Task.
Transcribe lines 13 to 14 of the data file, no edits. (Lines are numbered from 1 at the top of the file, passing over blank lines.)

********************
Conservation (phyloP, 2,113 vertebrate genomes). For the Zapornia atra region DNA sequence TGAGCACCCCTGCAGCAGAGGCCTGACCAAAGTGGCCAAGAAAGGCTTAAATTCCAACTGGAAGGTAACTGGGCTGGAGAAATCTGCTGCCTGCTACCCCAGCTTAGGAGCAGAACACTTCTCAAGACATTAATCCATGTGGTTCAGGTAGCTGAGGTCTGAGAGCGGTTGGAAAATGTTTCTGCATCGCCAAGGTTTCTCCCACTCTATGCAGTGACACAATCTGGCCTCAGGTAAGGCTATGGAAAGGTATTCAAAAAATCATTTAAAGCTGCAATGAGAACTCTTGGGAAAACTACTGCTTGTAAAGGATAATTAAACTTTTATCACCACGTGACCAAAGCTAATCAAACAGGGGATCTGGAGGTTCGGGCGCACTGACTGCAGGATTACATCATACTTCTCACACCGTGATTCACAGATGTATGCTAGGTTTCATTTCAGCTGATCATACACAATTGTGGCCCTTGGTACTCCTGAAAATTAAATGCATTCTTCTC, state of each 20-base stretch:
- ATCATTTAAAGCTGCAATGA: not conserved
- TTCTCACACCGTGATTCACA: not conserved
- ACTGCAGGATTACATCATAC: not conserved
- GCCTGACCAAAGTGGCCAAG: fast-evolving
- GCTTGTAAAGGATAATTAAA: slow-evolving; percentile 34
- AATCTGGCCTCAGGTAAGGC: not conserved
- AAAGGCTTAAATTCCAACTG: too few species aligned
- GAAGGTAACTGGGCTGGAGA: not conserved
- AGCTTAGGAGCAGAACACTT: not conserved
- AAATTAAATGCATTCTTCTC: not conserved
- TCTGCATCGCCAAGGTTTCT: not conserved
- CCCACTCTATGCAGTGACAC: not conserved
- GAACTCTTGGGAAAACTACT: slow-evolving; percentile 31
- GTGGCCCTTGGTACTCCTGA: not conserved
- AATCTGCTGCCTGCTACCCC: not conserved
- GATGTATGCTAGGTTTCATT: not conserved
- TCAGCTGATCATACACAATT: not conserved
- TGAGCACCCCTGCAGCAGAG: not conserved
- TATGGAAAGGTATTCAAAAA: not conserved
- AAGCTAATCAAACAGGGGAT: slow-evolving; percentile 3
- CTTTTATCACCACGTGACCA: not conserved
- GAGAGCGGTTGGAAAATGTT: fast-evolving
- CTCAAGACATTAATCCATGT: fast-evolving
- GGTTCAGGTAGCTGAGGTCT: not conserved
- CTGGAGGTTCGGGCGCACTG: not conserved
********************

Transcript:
- CCCACTCTATGCAGTGACAC: not conserved
- GAACTCTTGGGAAAACTACT: slow-evolving; percentile 31